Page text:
A very excellent piece of work

The Taming of the Shrew

Written by William Shakespeare
Directed by Loree True
The Deptford Players
Arclight Theatre
152 W. 71st St. (212/666-6509)
Equity showcase (closes May 23)
Review by Charles Battersby

The Taming of the Shrew is one of the most famous plays ever written and needs no introduction. What makes this particular production of it by the Deptford Players noteworthy is that the play was presented unedited, including the Christopher Sly Induction (which is often cut). It's also of note because it sas set in Shakespeare's intended time and place.

At about the same time that Shakespeare wrote The Taming of the Shrew, there was another, very similar play called The Taming of a Shrew ("a" rather than "the"). It was possibly a bad plagiarism of Shakespeare's work, or perhaps a source of inspiration for the young Shakespeare; but undoubtedly an excellent debate for historians. Regardless, Bard geeks will be pleased to hear that the Deptford Players' script includes material from the lesser-known play, in addition to the full text of Shakespeare's. They might have expected to throw in a scene or two from John Fletcher's sequel, The Tamer Tamed (Google it), but they drew the line at that.

Although Shrew is brilliant, its uncut running time clocks in at just under three hours, hardly a brisk pace, especially considering the overlong and unnecessary framing device (it is actually a play within a play). On the other hand, this means that there's no shortage of comedy to be had here, and the Deptford Players had quite a lot of fun with their commedia clown antics.

Jeff Berry made a towering and imposing Petruchio, especially with the petite Jenny Marie Lambert as his shrewish wife, Katherina. The two were perfectly cast as Shakespeare's combative lovers, especially under the direction of Loree True, who softened the misogynistic tendencies of the story. True's direction had a classical quality, presenting the play without much embellishment. At times this made it a bit predictable, but ultimately true to the playwright's intent. The large supporting cast was on target too, particularly Dudley Stone (hilarious in several drag roles), along with Craig Davenport as The Lord from the Induction, and Brennan Roberts as the scheming servant Tranio.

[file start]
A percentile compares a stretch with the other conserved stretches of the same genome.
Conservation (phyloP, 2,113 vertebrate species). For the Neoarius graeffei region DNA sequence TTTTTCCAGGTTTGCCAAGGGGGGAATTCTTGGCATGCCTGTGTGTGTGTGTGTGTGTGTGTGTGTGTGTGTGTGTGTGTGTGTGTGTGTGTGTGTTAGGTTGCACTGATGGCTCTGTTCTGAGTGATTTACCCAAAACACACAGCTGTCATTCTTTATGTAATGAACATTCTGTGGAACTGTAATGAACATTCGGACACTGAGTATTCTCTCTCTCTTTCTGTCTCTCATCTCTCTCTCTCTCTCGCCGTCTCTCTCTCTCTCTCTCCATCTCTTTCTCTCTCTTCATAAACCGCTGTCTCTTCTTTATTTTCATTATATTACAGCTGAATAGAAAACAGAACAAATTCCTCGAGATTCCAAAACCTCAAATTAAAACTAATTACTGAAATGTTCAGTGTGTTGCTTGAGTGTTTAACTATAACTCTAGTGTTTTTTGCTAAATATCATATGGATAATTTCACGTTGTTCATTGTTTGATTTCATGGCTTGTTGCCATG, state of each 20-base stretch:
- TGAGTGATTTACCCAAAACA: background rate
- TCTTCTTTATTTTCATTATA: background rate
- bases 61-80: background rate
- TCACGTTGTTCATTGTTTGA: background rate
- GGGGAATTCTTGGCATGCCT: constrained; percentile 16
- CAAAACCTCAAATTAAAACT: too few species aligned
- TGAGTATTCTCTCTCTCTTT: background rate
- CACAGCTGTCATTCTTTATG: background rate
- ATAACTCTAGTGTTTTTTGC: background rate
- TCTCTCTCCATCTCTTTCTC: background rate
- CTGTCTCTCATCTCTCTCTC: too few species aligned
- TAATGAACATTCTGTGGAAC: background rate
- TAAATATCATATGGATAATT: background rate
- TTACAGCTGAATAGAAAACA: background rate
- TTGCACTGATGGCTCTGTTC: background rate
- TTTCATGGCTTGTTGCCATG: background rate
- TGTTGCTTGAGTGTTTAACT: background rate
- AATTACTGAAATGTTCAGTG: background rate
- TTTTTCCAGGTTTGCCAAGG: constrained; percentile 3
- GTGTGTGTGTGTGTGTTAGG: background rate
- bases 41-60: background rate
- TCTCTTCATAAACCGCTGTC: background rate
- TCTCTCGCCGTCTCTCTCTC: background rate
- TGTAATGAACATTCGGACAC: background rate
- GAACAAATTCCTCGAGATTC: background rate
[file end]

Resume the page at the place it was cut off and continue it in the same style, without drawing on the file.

Production values were a tad modest at times. A single, simple set (designed by director True) was used to represent all the locations, from Verona to Padua and between. Although somewhat sparse, the primary-colored set was bright enough to be eye-catching and versatile enough to get the job done. Lighting (by Michelle Zielinski) and sound were also simplistic, but the costumes (by Jackie Stone) stood out. There are quite a lot of characters in ...Shrew to outfit, and Stone came up with some fun designs, especially Petruchio's jester-like wedding attire.

The Deptford Players produce both new and classical works, but they deserve much commendation for giving life to the classics, and for believing that these works retain their relevance without needing to be modernized. Kiss Me Kate is all well and good, but in the words of Shakespeare himself, The Taming of The Shrew still is "A very excellent piece of work."

(Also featuring David Hutson, Lynn McCann, Steven Ungar Jeff Topf, Melcy Garcia, Michael Bernstein, Jay Longan, Thomas McCann, Catherine L. Kung, and Stephanie Stone.)

Box Score:

Writing: 2
Directing: 2
Acting: 2
Set: 1
Costumes: 2
Lighting/Sound: 1

Return to Volume Ten, Number Thirty Index

Return to Volume Ten Index

Return to Home Page

Copyright 2004 Charles Battersby